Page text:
Shame - would surely have been an interesting hearing!
Sports Direct founder Mike Ashley has been asked to give evidence to MPs on the collapse of BHS.
BHS's former owner Dominic Chappell told MPs on Wednesday that he had tried to arrange a rescue deal with Mr Ashley, but that Sir Philip Green had stopped it happening.
However, Sir Philip, who gives evidence next week, denies that was the case. Read more here
The boss of the UK operations of Boots is to step down from his role, the company says.
Simon Roberts, executive vice-president of Walgreens Boots Alliance and president of Boots, will leave the company in July, the company said.
Walgreens Boots Alliance said Mr Roberts had decided to "pursue new opportunities". Read more here
It comes after it was claimed in April that managers at the firm had been claiming public money from the NHS by directing their pharmacists to give medicine-use reviews (MUR) to customers who did not need them.
The FTSE 100 ended the day at 6,231.89 - that's a fall of 1.10%.
Sky was the biggest climber - up 2.85% on the news that it has agreed a package worth €876m (£685m) a year to show football from Germany's Bundesliga
Sky was the biggest climber - up 2.85% on the news that it has agreed a package worth €876m (£685m) a year to show football from Germany's Bundesliga.
A group of Conservative MPs is preparing to call on the honours committee to strip Sir Philip Green of his knighthood, should the billionaire refuse to pump hundreds of millions into BHS's pension fund, reports the Press Association.
The backbench group is poised to write to the Honours Forfeiture Committee as Sir Philip prepares for an appearance in front of MPs next week when he'll be questioned about the collapse of the retailer, which left in its wake a £571m pension deficit.
A senior Westminster source told PA: "If Sir Philip turns up next week and showers us with his wealth, throws £600m on the table and all the pensions are saved, then that's fine.
"If not, there is such outrage that there will be open calls for his knighthood to be revoked, with a group of Tory backbenchers leading the charge."
BBC World Service
As the footie fans among you will no doubt be aware there's just one more sleep till the start of Euro 2016.
Well, as BBC World Service reports, the French cabinet minister, Segolene Royale, has called on unions to end the disruption caused by nationwide strikes.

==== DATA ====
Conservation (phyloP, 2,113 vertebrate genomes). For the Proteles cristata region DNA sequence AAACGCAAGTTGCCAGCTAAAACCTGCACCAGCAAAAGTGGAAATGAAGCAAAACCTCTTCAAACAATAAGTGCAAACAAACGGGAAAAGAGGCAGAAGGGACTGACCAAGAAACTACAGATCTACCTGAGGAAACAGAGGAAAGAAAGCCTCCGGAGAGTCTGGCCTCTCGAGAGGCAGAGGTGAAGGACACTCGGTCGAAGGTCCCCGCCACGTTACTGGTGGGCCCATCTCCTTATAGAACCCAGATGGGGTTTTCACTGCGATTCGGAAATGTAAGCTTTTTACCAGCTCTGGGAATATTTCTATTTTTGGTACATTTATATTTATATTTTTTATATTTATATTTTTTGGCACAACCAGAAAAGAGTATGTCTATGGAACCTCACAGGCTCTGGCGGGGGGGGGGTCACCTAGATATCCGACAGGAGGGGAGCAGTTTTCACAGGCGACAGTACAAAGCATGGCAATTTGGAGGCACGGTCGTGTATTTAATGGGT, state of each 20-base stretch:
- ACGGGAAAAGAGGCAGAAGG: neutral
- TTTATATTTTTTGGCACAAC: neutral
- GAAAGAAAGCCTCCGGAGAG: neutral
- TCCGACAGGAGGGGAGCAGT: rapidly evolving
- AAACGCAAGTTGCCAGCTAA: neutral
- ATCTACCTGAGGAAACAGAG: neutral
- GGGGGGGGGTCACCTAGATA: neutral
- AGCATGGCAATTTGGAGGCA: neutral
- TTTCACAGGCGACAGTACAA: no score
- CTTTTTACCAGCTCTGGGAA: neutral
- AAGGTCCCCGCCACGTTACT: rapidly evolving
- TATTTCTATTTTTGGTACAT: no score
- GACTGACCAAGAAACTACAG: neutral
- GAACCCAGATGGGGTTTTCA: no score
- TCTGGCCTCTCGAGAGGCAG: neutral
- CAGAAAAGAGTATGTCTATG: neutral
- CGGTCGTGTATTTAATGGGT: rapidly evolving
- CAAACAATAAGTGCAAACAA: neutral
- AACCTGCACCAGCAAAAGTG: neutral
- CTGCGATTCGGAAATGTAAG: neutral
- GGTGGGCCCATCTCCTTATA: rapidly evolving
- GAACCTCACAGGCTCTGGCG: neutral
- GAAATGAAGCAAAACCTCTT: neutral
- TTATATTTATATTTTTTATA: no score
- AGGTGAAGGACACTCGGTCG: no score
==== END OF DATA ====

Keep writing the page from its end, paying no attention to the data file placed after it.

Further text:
Another minister - Patrick Kanner, in charge of sports - has accused the CGT and Sud unions - which are battling controversial labour reforms - of guerrilla tactics.
The leader of the CGT has admitted he wasn't sure that disrupting supporters would present the best image of the union. He also said the CGT hoped the tournament would be a truly popular festival.
More of of the world's wealth is now controlled by women, Time Money says.
Around $39.6tn (£27.4tn), or 30% of the world's wealth is now in the hands of women, compared with 25% five years ago.
Women are inheriting more from parents and spouses, getting more from divorce settlements, and running more successful businesses, the article says.
More on the story we brought you earlier that taxi company Uber has been fined £626,000 by a French court for running an illegal transport service with non-professional drivers.
Here's Uber's reaction ...
We stopped Uber Pop last summer and we are disappointed by this judgment. The European Commission has just published guidelines that support such services. Heetch, similar to uberPOP, faces almost identical charges. The judgment does not impact our service in France today - which now connects more than 12,000 professional drivers with 1.5 million passengers - but we will appeal.
Shares on Wall Street have opened lower today, following three consecutive days of gains.
Banks were among the biggest fallers, as were energy companies which were driven down by lower oil prices. Oil fell 1.5% as traders took profits.
A short while ago the Dow Jones was down 0.36%, taking it to 17,939.89.
The Nasdaq had shed 0.36% to 4,956.55.
And the S&P 500 was at 2,109.93 - a fall of 0.43%.
A French court has fined Uber Technologies €800,000 (£626,000) for running an illegal transport service with non-professional drivers and slapped smaller fines on two of its executives in the first such criminal case in Europe, reports Reuters.
The Uber POP service connected clients via a smartphone app with non-professional drivers using their own cars.
Uber France suspended the service last year after the government banned it under pressure from licensed taxi drivers.
Uber POP has been declared illegal by courts in Italy, Spain and Germany. Appeals are pending in Belgium and the Netherlands.
Today the yield on the benchmark 10 year gilt fell to a record low - see previous post - dropping below 1.25% for the first time and bottoming at 1.22% (so far).
So just why should we care? What happens when government bond yields slide?
A question for the experts at investment manager Hargreaves Lansdown ...
Well, for a start, they say, bond prices rise when the yields fall, which is good for anyone holding a bond fund.
But - it's less good for pensioners. Annuity rates tend to fall after dips in gilt yields, meaning less income for pensioners buying an annuity.